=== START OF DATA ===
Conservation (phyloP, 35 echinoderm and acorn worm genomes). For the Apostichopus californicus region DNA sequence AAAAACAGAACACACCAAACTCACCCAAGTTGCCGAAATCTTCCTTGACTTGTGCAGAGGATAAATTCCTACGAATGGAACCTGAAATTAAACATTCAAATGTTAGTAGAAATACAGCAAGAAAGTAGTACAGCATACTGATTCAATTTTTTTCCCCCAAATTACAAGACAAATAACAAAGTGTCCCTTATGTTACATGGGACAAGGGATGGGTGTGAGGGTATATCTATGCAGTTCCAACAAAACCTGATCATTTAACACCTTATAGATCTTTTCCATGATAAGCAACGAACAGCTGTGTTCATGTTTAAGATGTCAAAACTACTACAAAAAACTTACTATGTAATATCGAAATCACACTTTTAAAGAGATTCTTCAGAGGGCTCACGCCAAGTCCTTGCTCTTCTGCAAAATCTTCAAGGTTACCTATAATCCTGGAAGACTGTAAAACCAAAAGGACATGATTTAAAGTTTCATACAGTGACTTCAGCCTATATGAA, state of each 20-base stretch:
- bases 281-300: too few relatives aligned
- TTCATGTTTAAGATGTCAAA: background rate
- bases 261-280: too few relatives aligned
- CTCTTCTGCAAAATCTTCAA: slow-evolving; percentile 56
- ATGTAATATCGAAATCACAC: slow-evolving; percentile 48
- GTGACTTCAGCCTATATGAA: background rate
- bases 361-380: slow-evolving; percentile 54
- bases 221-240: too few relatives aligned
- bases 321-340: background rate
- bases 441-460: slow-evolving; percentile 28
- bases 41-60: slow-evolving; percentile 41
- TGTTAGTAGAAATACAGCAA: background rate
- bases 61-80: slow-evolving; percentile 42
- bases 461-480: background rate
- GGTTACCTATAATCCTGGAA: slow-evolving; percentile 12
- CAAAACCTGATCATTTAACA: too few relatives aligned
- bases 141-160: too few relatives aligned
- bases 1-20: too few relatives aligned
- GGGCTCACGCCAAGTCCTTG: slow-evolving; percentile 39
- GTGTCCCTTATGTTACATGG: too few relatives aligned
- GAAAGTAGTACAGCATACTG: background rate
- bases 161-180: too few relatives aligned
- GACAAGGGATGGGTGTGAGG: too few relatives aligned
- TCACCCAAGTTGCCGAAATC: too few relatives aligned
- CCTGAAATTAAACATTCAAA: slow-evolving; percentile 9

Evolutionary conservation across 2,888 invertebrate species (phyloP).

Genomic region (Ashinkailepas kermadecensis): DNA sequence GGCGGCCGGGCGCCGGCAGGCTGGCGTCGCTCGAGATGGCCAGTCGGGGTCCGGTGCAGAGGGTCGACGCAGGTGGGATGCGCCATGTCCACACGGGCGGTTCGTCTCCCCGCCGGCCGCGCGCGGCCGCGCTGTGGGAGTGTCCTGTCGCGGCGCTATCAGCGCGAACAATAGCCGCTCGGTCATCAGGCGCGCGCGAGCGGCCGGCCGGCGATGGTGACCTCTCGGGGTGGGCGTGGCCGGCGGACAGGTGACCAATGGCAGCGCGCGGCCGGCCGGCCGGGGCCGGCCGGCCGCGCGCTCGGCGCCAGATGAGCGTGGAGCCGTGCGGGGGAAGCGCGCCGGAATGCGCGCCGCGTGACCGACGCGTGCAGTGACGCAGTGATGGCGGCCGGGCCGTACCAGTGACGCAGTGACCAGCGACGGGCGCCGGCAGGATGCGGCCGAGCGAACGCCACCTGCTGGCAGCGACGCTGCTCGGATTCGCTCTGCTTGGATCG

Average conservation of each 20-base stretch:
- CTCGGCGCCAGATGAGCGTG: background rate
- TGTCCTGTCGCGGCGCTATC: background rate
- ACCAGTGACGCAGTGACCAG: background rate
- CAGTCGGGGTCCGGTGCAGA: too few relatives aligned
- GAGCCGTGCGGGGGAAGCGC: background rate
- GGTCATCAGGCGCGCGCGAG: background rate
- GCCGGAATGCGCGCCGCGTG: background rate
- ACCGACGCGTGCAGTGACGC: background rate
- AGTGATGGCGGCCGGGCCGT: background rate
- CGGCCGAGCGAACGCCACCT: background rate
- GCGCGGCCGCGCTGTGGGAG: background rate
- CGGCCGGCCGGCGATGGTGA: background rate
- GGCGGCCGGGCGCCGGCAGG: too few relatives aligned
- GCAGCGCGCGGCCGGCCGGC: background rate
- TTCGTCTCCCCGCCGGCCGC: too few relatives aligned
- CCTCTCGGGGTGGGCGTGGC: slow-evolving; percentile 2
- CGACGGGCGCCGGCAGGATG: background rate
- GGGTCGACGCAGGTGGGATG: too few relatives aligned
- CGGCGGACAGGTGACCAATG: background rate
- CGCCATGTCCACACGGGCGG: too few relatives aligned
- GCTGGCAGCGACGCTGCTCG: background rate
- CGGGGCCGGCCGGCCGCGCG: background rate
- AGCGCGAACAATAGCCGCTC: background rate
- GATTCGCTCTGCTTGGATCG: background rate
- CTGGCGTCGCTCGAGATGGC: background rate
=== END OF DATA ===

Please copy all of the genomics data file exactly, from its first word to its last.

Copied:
Conservation (phyloP, 35 echinoderm and acorn worm genomes). For the Apostichopus californicus region DNA sequence AAAAACAGAACACACCAAACTCACCCAAGTTGCCGAAATCTTCCTTGACTTGTGCAGAGGATAAATTCCTACGAATGGAACCTGAAATTAAACATTCAAATGTTAGTAGAAATACAGCAAGAAAGTAGTACAGCATACTGATTCAATTTTTTTCCCCCAAATTACAAGACAAATAACAAAGTGTCCCTTATGTTACATGGGACAAGGGATGGGTGTGAGGGTATATCTATGCAGTTCCAACAAAACCTGATCATTTAACACCTTATAGATCTTTTCCATGATAAGCAACGAACAGCTGTGTTCATGTTTAAGATGTCAAAACTACTACAAAAAACTTACTATGTAATATCGAAATCACACTTTTAAAGAGATTCTTCAGAGGGCTCACGCCAAGTCCTTGCTCTTCTGCAAAATCTTCAAGGTTACCTATAATCCTGGAAGACTGTAAAACCAAAAGGACATGATTTAAAGTTTCATACAGTGACTTCAGCCTATATGAA, state of each 20-base stretch:
- bases 281-300: too few relatives aligned
- TTCATGTTTAAGATGTCAAA: background rate
- bases 261-280: too few relatives aligned
- CTCTTCTGCAAAATCTTCAA: slow-evolving; percentile 56
- ATGTAATATCGAAATCACAC: slow-evolving; percentile 48
- GTGACTTCAGCCTATATGAA: background rate
- bases 361-380: slow-evolving; percentile 54
- bases 221-240: too few relatives aligned
- bases 321-340: background rate
- bases 441-460: slow-evolving; percentile 28
- bases 41-60: slow-evolving; percentile 41
- TGTTAGTAGAAATACAGCAA: background rate
- bases 61-80: slow-evolving; percentile 42
- bases 461-480: background rate
- GGTTACCTATAATCCTGGAA: slow-evolving; percentile 12
- CAAAACCTGATCATTTAACA: too few relatives aligned
- bases 141-160: too few relatives aligned
- bases 1-20: too few relatives aligned
- GGGCTCACGCCAAGTCCTTG: slow-evolving; percentile 39
- GTGTCCCTTATGTTACATGG: too few relatives aligned
- GAAAGTAGTACAGCATACTG: background rate
- bases 161-180: too few relatives aligned
- GACAAGGGATGGGTGTGAGG: too few relatives aligned
- TCACCCAAGTTGCCGAAATC: too few relatives aligned
- CCTGAAATTAAACATTCAAA: slow-evolving; percentile 9

Evolutionary conservation across 2,888 invertebrate species (phyloP).

Genomic region (Ashinkailepas kermadecensis): DNA sequence GGCGGCCGGGCGCCGGCAGGCTGGCGTCGCTCGAGATGGCCAGTCGGGGTCCGGTGCAGAGGGTCGACGCAGGTGGGATGCGCCATGTCCACACGGGCGGTTCGTCTCCCCGCCGGCCGCGCGCGGCCGCGCTGTGGGAGTGTCCTGTCGCGGCGCTATCAGCGCGAACAATAGCCGCTCGGTCATCAGGCGCGCGCGAGCGGCCGGCCGGCGATGGTGACCTCTCGGGGTGGGCGTGGCCGGCGGACAGGTGACCAATGGCAGCGCGCGGCCGGCCGGCCGGGGCCGGCCGGCCGCGCGCTCGGCGCCAGATGAGCGTGGAGCCGTGCGGGGGAAGCGCGCCGGAATGCGCGCCGCGTGACCGACGCGTGCAGTGACGCAGTGATGGCGGCCGGGCCGTACCAGTGACGCAGTGACCAGCGACGGGCGCCGGCAGGATGCGGCCGAGCGAACGCCACCTGCTGGCAGCGACGCTGCTCGGATTCGCTCTGCTTGGATCG

Average conservation of each 20-base stretch:
- CTCGGCGCCAGATGAGCGTG: background rate
- TGTCCTGTCGCGGCGCTATC: background rate
- ACCAGTGACGCAGTGACCAG: background rate
- CAGTCGGGGTCCGGTGCAGA: too few relatives aligned
- GAGCCGTGCGGGGGAAGCGC: background rate
- GGTCATCAGGCGCGCGCGAG: background rate
- GCCGGAATGCGCGCCGCGTG: background rate
- ACCGACGCGTGCAGTGACGC: background rate
- AGTGATGGCGGCCGGGCCGT: background rate
- CGGCCGAGCGAACGCCACCT: background rate
- GCGCGGCCGCGCTGTGGGAG: background rate
- CGGCCGGCCGGCGATGGTGA: background rate
- GGCGGCCGGGCGCCGGCAGG: too few relatives aligned
- GCAGCGCGCGGCCGGCCGGC: background rate
- TTCGTCTCCCCGCCGGCCGC: too few relatives aligned
- CCTCTCGGGGTGGGCGTGGC: slow-evolving; percentile 2
- CGACGGGCGCCGGCAGGATG: background rate
- GGGTCGACGCAGGTGGGATG: too few relatives aligned
- CGGCGGACAGGTGACCAATG: background rate
- CGCCATGTCCACACGGGCGG: too few relatives aligned
- GCTGGCAGCGACGCTGCTCG: background rate
- CGGGGCCGGCCGGCCGCGCG: background rate
- AGCGCGAACAATAGCCGCTC: background rate
- GATTCGCTCTGCTTGGATCG: background rate
- CTGGCGTCGCTCGAGATGGC: background rate